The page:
It happened this week

This is the week that was in matters musical …

1955, Georgia Gibbs’ “Dance With Me Henry” is released … it’s a cleaned-up version of the more licentiously titled “Roll With Me Henry” by Etta James which in turn was retitled “The Wallflower” to keep censors at bay … Coral Records hires original rock DJ Alan Freed as their A&R man …

1958, Elvis Presley is inducted into the U.S. Army as Private Presley, serial number U-S-53310761 …

1962, Mick Jagger and Keith Richards first perform together as Little Boy Blue & the Blue Boys …

1963, teen idol Dion finally takes his “Runaround Sue” off the market when he marries Sue Butterfield …

1964, wax images of The Beatles go on display in London at the Madame Tussaud Wax Museum … they will later appear on the Sergeant Pepper cover … wax on … wax off … everyone’s favorite high-strung diva, Barbara “Babs” Streisand opens on Broadway in Funny Girl … she will win a Best Actress Oscar for her role in the movie version …

1967, Peter Bergman of Firesign Theatre coins the term "Love-In" and throws the first such event in Los Angeles’ Elysian Park, attracting 65,000 people and blocking freeways for miles … Columbia Records producer Gary Usher is so impressed, he offers Firesign Theatre their first record contract … The Who play their first American gig at New York’s Paramount Theater …

1969, raising the bar for those who love to sleep in, John Lennon and Yoko Ono hold their famous “bed-in” at the Amsterdam Hilton Hotel …

1973, just 12 days after their single “Cover of the Rolling Stone” peaks at #6 on the pop chart, Dr. Hook and the Medicine Show appear on the cover of the magazine … Lou Reed is bitten at a concert in Buffalo, New York … the “rabid” fan, unable to contain his affection, leaps onstage and bites Reed on the bum as he is about to perform Waitin’ for the Man … screaming “leather,” the fan gets past security as he assaults Reed … the fan is ejected and Reed later comments that the U.S. “seems to breed real animals” …

1975, Barry Manilow makes his first appearance on American Bandstand … No. 1 on the Billboard charts is Led Zeppelin’s Physical Graffiti … No. 3 is Bob Dylan’s Blood on the Tracks … No. 2 is Olivia Newton-John’s Have You Never Been Mellow … go figure …

1978, the Police sign with A&M records …

1985, Prince wins an Oscar for Best Original Score for the film Purple Rain … rumor has it that the movie’s title song actually was written by Prince’s backup musicians, Wendy and Lisa … the screenplay seems to acknowledge this, however, the credits don’t … they are credited as co-writers of “Computer Blue,” a song Wendy and Lisa claim in an interview that they had nothing to do with … Billy Joel marries model Christie Brinkley … nine years later, his relationship with the “uptown girl” goes south … Jeanine Deckers – aka the Singing Nun – kills herself as part of a suicide pact with her female partner Annie Pescherat age 51 … in 1963 she went to No. 1 with “Dominique,” but had since left her convent …

1991, New Kid Donnie Wahlberg narrowly escapes becoming the new kid on the cell block when he is arrested and charged with first-degree arson … he apparently was trying to set the historic Seelbach Hotel in Louisville, KY, on fire with a Molotov cocktail … the charges are later reduced and then dropped in exchange for public service commercials …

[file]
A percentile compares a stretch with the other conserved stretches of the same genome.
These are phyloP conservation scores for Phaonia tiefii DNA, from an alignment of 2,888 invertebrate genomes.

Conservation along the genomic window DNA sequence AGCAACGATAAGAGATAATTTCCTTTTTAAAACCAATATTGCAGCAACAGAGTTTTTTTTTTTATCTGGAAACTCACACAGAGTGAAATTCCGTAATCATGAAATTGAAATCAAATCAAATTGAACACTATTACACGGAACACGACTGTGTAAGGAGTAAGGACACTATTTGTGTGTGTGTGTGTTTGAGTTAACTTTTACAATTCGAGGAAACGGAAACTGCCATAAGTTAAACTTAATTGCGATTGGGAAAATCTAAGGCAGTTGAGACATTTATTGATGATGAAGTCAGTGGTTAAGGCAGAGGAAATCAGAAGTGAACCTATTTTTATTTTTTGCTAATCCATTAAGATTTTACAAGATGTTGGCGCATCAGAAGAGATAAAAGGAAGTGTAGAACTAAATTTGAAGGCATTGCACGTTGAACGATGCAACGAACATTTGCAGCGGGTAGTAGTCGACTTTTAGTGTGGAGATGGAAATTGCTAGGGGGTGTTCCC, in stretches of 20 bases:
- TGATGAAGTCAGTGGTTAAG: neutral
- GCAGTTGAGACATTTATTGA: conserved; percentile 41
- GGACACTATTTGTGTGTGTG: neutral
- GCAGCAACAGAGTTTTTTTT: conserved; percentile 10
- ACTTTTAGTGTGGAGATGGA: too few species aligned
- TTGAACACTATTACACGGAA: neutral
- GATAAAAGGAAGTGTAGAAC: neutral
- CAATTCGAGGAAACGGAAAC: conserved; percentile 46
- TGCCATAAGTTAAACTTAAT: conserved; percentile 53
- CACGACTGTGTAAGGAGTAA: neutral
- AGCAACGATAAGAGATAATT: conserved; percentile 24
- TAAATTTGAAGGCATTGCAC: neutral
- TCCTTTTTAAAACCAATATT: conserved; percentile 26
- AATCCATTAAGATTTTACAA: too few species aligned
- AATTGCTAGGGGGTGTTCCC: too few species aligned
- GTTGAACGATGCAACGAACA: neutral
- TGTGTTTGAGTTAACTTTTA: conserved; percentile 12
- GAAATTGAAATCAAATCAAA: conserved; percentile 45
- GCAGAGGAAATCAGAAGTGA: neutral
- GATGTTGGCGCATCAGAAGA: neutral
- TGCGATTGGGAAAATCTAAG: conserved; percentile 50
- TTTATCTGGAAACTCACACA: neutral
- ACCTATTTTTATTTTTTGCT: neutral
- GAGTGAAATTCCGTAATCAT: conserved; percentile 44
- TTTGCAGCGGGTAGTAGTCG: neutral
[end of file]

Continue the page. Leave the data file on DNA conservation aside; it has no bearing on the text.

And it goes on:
1992, after it’s discovered that Milli Vanilli didn’t perform on their recordings, a Chicago judge says the duo’s label should offer refunds to those who bought their records … c’mon, give Rob and Fab a break, nobody performs on their records anymore …

1995, Tupac Shakur is found guilty of sexual assault against a female fan and sentenced to four-and-a-half years in Rikers Island penitentiary … while in jail, Tupac’s Me Against the World hits number one … he becomes the first rapper to top the charts and get married while incarcerated … a short opera on the life of Martina Navratilova has its Carnegie Hall premiere … the Song of Martina, composed by Dean X Johnson, assistant music director of the New York City Gay Men’s Chorus, features lesbian comic Lea Delaria in the title role … Duran Duran release Thank You, a collection of cover versions … it’s generally considered to be one of the worst albums ever recorded …

1996, the Beatles last charting single, “Real Love,” enters the Top 100 and will eventually rise to #11 … the song is based on a demo cut by John Lennon in 1979 to which the other Beatles added new vocals 16 years after Lennon’s death …

1997, shock-rocker Marilyn Manson is forced to cut short a show at the Nimitz Concert Hall in Honolulu, Hawaii, after lead singer Manson injures his hand during the performance … Manson, whose real name is Brian Warner, falls onstage and cuts an artery in his hand … we hear that Manson normally isn’t squeamish at the sight of blood … unless it’s his own … Paul McCartney’s birth certificate is auctioned for $84,146 …

1998, Chuck Negron files suit against his former Three Dog Night bandmates … Negron alleges that a breach of a 1990 settlement put a crimp in the crooner’s career … years later in an odd twist, Negron’s management licenses the rights to use the name of the 1960s horn band Blood, Sweat & Tears from BS&T drummer Bobby Colomby … Negron now appears as Blood, Sweat & Tears Featuring Chuck Negron at various venues …

1999, rapper Ol’ Dirty Bastard is arrested yet again, this time in New York City after police claim to have found crack cocaine in his vehicle after pulling him over for not having license plates on his vehicle … ODB will be charged with a misdemeanor drug possession charge and for driving with a suspended license … he will be arrested again five days later after police pull him over because once again, the vehicle he is driving has no license plates … on the positive side of hip-hop, rap mogul Master P donates $500,000 to keep his old grammar school from closing …